When I was 8 years of age, I accidentally opened Microsoft Frontpage in a serendipitous moment of fortune. Ever since, I've had a desire to make things for the internet. After completing my A-Levels in June 2016, I took a gap year to start a software consultancy. At Karambyte, I worked with everyone from huge corporations like the BBC to startups like WIFIPLUG, where I still act in an advisory capacity.
In May 2017, I left Karambyte to become the VP of User Experience at MirrorWeb, where I’m responsible for managing our fledgling user experience team. I work with key stakeholders in both the public and private sector to design, build, and manage big data and real-time archival solutions. We’re building out an interesting product, and we have job openings coming up soon - get in touch to find out more.
I’m passionate about the Manchester startup scene and education reform, and I’m a Tory activist who spoke at the 2017 Conservative Party Conference in Manchester. I’m an avid Bury FC fan, and you can find my bad tweets @mightyshakerjnr. If email is more your cup of tea, then [email protected] is the best place for you!
I've been fortunate enough to do a lot of crazy things, some of them covered by the world's media. Here's a sample...
London Riots Facial Recognition
At the tender age of 13, I was part of the group attempting to use facial recognition and social graphing in the aftermath of the London Riots. Whilst I truly terrified my mother, the project would ultimately go nowhere.
Do we want to crowdsource justice in this way? - Techcrunch
A kind of modern superhero - Geek.com
Heartbleed struck the internet in early 2014, and I threw together a tiny Chrome extension based on Filippo Valsorda's checking tool. I sent out a tweet with a link to the Chrome store, thought nothing more of it, and went to bed. I woke up the next day to multi-national media coverage and 250,000+ downloads. I was proud to play a tiny role in making people more secure online, although Filippo deserves the real credit!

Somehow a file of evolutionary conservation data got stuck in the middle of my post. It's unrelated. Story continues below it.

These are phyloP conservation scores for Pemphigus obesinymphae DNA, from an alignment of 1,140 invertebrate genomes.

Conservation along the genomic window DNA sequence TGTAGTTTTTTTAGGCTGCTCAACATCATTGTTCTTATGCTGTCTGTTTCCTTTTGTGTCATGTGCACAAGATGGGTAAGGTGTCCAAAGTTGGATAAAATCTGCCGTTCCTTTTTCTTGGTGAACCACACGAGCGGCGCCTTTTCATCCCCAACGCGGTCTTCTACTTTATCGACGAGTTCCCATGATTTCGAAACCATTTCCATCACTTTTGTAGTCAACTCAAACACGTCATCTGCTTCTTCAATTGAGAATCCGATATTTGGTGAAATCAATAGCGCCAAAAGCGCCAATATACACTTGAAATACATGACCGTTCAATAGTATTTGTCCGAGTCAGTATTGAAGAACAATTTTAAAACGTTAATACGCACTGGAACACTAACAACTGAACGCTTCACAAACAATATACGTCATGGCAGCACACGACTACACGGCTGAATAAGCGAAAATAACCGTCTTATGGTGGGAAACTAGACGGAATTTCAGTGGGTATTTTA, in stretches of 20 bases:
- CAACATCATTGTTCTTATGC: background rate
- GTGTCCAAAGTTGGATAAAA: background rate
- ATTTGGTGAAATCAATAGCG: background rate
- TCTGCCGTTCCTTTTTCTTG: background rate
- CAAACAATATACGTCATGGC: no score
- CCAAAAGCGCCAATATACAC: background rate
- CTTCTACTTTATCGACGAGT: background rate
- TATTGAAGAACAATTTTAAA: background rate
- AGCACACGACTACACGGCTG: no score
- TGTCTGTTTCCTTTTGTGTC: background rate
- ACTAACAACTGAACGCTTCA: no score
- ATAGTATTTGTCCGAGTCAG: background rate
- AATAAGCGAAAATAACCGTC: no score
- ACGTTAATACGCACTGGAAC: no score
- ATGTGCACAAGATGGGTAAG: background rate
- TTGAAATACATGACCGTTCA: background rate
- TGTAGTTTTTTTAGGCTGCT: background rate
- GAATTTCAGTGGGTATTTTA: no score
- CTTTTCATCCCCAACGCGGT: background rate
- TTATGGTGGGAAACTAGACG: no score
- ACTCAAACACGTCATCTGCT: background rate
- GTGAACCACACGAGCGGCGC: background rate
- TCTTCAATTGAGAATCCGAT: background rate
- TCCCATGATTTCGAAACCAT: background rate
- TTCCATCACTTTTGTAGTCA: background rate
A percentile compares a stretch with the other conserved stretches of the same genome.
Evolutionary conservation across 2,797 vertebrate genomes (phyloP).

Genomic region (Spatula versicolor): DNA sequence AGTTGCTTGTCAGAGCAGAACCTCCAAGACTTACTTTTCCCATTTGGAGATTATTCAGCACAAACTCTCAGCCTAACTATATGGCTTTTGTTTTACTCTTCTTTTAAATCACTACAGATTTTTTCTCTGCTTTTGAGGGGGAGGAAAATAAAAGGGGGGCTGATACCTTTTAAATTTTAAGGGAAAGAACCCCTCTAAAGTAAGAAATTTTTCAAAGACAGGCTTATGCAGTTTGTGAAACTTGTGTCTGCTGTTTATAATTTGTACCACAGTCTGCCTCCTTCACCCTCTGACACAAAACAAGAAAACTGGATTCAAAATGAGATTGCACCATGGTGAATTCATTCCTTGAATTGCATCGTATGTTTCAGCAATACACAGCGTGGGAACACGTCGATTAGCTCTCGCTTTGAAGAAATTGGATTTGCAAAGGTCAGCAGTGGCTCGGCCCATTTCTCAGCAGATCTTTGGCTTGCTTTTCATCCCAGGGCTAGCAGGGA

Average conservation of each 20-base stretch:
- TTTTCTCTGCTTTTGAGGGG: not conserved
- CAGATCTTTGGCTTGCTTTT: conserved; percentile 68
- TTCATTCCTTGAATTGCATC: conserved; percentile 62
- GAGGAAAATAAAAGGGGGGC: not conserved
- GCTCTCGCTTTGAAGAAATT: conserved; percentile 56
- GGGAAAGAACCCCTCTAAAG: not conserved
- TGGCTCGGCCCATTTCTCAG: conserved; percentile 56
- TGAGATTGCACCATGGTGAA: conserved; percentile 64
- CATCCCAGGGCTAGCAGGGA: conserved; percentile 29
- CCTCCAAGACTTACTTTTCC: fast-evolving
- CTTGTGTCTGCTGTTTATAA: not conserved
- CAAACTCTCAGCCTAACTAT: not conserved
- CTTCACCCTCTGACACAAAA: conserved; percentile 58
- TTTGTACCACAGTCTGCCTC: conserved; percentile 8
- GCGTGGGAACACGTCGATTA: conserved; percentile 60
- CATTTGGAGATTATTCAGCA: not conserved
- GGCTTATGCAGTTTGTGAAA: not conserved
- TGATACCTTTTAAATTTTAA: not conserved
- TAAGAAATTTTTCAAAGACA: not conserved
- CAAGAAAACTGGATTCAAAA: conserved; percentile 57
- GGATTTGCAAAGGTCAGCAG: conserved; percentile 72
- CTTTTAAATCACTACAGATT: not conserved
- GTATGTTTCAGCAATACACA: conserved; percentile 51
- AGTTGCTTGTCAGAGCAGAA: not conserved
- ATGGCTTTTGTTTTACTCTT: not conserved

Developer Jamie Hoyle has created a nice Chrome extension dubbed Chromebleed that serves a single purpose: It displays a warning when you visit a website affected by Heartbleed. - BGR
In the meantime, the easiest way we've found to keep you safe is to use a new add-on to the Chrome browser, Chromebleed, created by security researcher [ed. note: LOL] Jamie Hoyle. - Business Insider
.net magazine feature
In the October 2015 issue of .net magazine, I took part in their design challenge, where I designed a runner's dating website.
At TechCrunch Disrupt Europe, we built an app called Amplify where you could play your music in sync across multiple devices. Whilst the stage demo failed, it worked great in the office for weeks after the fact!
Say you’re at a party, and someone wants to get a silent disco going. Everyone opens their phone, someone yells “play,” and hopefully everyone gets it started at the same time. - Techcrunch
At Securi-Tay 2017, I drew on my experience at WIFIPLUG to give a talk (available on YouTube) called "IoT security from the other side". I spoke about how the industry is changing their security policies and attempting to adapt to ever-evolving threats.
Lunchtime in the Students' Union came and went (for me the first time in the Midge Ure-opened building) and after I attended an excellent talk by Karambyte co-founder Jamie Hoyle on “IoT Security from the other side.” - Infosecurity Magazine
Parliament Web Archives
As part of my employment at MirrorWeb, I designed, built, and launched the front end of the new UK Parliament Web Archives.
The Parliamentary Archives have launched this new site developed in conjunction with MirrorWeb at to provide access to historic information from the UK Parliament published on the web. - National Library of Scotland
Conservative Party Conference speech
I was honoured to be invited to give a speech on modern industrial strategy at the 2017 Conservative Party Conference in Manchester. I spoke about the role of new forms education in modern industrial strategy, and how they should shape the next 20 years of strategic industrial planning. The speech is available on YouTube.
Jamie Hoyle taught himself computer programming and now, age 20, is an executive at a technology firm "while many of my peers are still in their second year of university". - BBC